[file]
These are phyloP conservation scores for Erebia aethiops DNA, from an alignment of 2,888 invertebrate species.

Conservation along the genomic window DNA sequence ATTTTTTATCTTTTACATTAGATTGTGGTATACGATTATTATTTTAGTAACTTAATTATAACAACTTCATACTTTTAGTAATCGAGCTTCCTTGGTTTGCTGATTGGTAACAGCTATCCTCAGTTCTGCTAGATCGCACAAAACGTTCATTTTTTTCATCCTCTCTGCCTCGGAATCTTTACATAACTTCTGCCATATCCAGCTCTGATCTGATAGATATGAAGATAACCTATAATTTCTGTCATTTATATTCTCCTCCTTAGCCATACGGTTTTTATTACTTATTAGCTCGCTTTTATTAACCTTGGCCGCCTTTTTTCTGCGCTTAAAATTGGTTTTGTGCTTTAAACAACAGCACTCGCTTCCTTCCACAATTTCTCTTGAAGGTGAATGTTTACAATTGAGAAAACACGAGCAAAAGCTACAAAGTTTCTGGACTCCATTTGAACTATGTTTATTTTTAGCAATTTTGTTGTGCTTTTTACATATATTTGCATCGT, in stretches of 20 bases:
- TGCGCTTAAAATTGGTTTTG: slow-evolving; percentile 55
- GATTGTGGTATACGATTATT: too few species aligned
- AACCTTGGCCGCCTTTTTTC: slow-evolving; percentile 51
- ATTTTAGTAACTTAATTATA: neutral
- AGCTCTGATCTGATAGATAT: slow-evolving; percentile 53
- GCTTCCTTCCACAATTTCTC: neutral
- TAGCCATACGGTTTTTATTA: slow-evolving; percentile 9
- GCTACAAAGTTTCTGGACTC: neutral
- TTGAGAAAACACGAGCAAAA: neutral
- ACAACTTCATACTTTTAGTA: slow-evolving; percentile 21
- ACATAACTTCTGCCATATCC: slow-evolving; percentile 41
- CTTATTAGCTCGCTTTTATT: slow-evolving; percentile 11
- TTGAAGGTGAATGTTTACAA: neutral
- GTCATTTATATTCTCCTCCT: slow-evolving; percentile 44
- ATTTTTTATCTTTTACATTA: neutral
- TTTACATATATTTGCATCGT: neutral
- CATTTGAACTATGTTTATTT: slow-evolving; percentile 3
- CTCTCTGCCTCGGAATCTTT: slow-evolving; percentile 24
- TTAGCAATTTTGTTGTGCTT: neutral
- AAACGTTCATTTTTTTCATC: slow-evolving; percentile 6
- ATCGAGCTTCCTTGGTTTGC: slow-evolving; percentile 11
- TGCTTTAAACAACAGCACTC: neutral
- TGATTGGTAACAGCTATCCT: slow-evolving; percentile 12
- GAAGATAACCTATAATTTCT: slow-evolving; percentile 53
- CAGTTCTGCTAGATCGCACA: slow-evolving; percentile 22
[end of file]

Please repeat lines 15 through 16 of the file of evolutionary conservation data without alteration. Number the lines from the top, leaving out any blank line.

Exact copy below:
- TTGAAGGTGAATGTTTACAA: neutral
- GTCATTTATATTCTCCTCCT: slow-evolving; percentile 44